Those transitional years between the elementary level and high school level can be a rough time for kids, and that’s especially true for the three characters featured in “Good Boys.”
The movie stars Jacob Tremblay as Max, Keith Williams as Lucas and Brady Noon as Thor. The three best friends are on the more nerdy side of things in their school and as a result aren’t shown to be with the “in crowd.” However, opportunity arises when Max and his friends are invited to a party where there may be, gasp, kissing.
The trio is hyped to go, but days before the party, an incident involving a broken drone and drugs causes them to skip school and go on a quest of sorts to set everything right without their parents finding out.
The excitement wasn’t really there walking into “Good Boys,” since most promotional material just made it look like a movie with a gimmick of having kids swear. That, of course, would grow tiring after some time. Fortunately, the movie offers more.
The trio does in fact cuss and there are plenty of raunchy jokes here. What makes it work, though, is none of the characters really know what anything means yet, so the humor is more drawn from their confusion and obliviousness in their reactions to some of the events taking place.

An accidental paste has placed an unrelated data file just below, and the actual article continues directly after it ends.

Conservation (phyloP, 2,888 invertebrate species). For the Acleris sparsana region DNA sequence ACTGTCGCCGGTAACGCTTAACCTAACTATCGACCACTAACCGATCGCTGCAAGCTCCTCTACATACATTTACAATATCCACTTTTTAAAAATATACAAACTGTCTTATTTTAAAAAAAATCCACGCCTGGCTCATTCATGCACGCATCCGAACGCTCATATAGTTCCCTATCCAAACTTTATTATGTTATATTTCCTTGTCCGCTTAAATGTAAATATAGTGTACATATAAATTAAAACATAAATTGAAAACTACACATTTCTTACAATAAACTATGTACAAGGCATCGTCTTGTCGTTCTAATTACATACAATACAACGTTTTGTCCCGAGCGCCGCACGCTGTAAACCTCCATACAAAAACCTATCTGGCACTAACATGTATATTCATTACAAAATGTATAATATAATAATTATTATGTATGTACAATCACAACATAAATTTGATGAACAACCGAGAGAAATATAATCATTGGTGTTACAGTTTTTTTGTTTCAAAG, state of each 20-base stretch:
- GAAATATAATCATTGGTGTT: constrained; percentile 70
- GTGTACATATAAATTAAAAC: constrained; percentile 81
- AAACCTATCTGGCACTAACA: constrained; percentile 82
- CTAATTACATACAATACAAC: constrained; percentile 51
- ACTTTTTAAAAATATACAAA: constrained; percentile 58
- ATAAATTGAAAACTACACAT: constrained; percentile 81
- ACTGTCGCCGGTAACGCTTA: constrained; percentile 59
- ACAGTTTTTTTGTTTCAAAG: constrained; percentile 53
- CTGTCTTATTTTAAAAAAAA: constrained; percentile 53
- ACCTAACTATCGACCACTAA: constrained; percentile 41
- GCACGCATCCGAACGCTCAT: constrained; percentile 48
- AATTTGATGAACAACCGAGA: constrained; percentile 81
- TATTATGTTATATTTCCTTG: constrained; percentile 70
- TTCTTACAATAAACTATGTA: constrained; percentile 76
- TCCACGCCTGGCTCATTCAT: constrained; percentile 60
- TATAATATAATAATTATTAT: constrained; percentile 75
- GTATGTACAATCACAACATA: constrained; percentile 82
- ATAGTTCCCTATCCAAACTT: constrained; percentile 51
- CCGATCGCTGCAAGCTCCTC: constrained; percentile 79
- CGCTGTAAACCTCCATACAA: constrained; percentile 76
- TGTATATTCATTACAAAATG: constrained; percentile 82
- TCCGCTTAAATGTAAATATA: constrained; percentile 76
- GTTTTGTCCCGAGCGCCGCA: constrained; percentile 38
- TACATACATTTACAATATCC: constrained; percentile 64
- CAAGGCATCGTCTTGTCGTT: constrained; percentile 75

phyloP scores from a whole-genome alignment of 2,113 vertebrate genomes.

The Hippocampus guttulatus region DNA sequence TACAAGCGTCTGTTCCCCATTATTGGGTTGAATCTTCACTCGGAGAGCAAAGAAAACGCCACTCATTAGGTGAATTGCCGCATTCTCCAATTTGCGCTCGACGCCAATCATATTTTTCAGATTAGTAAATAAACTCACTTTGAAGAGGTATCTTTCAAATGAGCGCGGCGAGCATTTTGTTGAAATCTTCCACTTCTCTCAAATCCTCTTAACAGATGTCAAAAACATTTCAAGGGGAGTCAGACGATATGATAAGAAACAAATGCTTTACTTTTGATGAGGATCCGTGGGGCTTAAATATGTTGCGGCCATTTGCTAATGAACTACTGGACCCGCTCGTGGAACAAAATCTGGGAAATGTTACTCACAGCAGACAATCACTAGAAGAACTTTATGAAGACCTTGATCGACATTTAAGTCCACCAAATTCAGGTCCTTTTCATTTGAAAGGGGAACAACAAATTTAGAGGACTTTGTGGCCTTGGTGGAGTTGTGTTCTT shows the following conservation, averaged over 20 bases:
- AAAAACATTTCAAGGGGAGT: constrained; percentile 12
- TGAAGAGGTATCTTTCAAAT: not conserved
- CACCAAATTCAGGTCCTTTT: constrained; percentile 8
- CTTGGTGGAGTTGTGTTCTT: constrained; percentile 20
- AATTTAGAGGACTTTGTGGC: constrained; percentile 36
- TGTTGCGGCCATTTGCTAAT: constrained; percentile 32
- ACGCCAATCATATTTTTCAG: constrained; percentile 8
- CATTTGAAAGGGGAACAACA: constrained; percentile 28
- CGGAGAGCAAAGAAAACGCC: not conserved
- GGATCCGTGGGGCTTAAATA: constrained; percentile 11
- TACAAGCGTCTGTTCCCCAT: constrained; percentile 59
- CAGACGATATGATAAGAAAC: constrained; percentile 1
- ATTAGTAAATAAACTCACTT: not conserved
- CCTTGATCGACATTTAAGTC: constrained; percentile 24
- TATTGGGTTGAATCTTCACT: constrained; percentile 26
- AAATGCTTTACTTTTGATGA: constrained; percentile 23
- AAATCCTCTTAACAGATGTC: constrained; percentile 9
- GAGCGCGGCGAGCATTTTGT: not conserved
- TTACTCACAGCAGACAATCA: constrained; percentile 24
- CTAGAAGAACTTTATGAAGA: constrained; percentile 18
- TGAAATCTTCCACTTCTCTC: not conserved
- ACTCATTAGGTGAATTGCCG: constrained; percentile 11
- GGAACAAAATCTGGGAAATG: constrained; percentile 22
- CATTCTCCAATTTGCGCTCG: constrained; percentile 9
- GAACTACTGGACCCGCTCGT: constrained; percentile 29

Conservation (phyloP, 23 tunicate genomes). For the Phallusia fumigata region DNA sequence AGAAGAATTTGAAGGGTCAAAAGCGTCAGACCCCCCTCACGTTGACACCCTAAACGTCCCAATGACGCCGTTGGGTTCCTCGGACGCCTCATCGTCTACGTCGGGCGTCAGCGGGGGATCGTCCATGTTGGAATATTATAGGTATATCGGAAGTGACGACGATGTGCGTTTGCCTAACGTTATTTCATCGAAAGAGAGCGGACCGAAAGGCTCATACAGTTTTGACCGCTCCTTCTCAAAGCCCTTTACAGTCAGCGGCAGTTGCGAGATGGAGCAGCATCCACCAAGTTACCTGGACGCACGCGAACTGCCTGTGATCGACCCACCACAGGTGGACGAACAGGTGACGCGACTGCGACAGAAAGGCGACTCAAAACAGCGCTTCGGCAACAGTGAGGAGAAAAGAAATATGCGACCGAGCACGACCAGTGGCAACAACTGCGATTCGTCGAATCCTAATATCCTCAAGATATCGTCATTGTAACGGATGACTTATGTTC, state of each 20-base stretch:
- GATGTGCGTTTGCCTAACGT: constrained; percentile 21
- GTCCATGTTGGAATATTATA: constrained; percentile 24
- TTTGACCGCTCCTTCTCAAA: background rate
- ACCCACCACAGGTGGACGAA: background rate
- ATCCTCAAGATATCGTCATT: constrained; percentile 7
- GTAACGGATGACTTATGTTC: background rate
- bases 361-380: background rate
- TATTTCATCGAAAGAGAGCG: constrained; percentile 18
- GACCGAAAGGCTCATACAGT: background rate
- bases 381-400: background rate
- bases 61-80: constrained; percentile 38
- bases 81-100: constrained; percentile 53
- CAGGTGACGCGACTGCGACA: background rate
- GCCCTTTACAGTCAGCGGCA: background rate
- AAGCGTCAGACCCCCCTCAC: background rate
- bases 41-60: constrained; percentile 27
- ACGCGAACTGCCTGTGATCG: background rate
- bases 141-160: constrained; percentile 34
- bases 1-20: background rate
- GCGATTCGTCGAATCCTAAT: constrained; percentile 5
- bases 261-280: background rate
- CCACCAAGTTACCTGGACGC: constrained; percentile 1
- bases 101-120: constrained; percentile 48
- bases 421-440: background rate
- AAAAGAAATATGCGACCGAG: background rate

Where the movie really hits its stride, though, is the journey the movie sets this trio on, which takes up the entire second act and then some. It’s one of those scenarios where a group of characters go on a journey with a lot of random, over-the-top occurrences along the way and nearly every scene is funny.
There are some really unexpected sequences here and they consistently produce laughs for the audience. There’s one especially absurd moment taking place at a frat house that’s downright hilarious.
The movie is also greatly benefited by its young lead stars. Tremblay is the most well known after starring in the 2015 award winning picture “Room,” but the other performers hold their own well.
Each character does fall into a sort of cliche, with Lucas being the more timid one, Thor more driven and Max somewhere in between. But these traits are played up in a fun way and it’s never excessive with the cliches to the point where they become caricatures. At the end of the day they’re just three boys and they’re played well here.
Maybe stealing the show, though, were Molly Gordon and Midori Francis as Hanna and Lily. The two are high school girls who cross paths with the trio several times and the interactions between the two factions are fantastic.
The comedy isn’t without its flaws. The third act and more specifically the ending didn’t stick the landing as well as one would have hoped. Plus not all of the humor hits its mark, with some gags going on too long.
With that said, though, this is still one of the better comedies this year. Despite not all of it working, this one still provides a lot of laughs and does so with a reasonable 90 minute runtime. 4.0 out of 5.